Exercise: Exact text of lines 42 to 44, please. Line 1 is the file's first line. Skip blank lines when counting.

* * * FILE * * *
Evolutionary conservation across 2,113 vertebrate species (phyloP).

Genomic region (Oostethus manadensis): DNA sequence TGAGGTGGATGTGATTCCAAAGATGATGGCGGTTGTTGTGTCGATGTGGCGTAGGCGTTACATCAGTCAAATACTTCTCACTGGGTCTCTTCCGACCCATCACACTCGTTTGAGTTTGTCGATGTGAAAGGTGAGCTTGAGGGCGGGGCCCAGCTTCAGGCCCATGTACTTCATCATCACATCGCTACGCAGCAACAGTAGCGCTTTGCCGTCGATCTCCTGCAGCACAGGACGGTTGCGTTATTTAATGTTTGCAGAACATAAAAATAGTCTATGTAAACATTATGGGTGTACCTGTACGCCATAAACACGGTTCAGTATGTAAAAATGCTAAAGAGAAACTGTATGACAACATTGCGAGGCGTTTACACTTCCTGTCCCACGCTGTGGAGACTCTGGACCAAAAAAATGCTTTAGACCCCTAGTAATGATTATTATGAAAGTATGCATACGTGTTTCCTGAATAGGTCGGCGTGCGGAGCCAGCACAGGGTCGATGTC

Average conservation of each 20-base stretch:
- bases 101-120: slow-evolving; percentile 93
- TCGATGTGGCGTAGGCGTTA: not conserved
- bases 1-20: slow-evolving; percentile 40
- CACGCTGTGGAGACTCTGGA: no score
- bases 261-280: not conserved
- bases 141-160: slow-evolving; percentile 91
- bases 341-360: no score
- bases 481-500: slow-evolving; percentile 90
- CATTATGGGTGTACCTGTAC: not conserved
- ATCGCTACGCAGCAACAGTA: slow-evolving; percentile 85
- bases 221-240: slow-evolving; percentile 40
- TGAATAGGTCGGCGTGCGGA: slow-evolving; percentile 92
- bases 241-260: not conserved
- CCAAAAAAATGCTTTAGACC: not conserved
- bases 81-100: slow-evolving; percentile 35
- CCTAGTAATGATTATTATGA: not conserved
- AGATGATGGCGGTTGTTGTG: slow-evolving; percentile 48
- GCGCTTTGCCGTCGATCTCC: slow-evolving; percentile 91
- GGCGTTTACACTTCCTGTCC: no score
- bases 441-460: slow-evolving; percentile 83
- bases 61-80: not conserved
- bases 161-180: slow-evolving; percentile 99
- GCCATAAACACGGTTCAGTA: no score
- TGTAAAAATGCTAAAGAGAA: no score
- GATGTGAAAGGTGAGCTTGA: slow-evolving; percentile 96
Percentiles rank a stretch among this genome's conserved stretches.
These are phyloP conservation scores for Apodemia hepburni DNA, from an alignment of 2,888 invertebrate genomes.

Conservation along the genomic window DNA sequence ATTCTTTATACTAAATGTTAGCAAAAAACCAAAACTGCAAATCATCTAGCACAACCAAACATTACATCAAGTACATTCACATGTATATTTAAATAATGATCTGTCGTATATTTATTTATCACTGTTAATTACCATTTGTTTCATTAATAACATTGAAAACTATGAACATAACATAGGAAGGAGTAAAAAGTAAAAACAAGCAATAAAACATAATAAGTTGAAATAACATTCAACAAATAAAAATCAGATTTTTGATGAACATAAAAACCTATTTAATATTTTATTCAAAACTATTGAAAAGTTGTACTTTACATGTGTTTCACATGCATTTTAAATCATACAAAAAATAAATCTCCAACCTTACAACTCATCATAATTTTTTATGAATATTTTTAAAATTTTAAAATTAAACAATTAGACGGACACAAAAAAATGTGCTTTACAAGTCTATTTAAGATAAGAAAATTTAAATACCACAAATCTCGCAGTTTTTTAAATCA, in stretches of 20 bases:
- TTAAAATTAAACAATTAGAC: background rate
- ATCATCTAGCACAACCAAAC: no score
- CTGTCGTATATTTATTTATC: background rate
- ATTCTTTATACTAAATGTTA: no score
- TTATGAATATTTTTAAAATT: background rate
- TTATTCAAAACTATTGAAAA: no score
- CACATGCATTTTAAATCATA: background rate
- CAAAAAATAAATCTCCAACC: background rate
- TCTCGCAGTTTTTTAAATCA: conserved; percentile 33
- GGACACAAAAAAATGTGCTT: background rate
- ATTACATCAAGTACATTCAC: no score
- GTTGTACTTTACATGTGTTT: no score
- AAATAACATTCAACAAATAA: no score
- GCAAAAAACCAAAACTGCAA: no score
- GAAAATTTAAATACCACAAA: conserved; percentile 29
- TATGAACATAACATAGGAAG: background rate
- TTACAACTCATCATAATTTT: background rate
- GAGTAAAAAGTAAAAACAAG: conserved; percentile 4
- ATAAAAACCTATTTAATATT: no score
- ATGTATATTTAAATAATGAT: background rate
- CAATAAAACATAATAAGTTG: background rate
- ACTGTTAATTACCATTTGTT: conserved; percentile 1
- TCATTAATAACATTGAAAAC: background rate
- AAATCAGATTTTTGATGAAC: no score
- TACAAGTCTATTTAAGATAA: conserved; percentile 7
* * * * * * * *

- ATTACATCAAGTACATTCAC: no score
- GTTGTACTTTACATGTGTTT: no score
- AAATAACATTCAACAAATAA: no score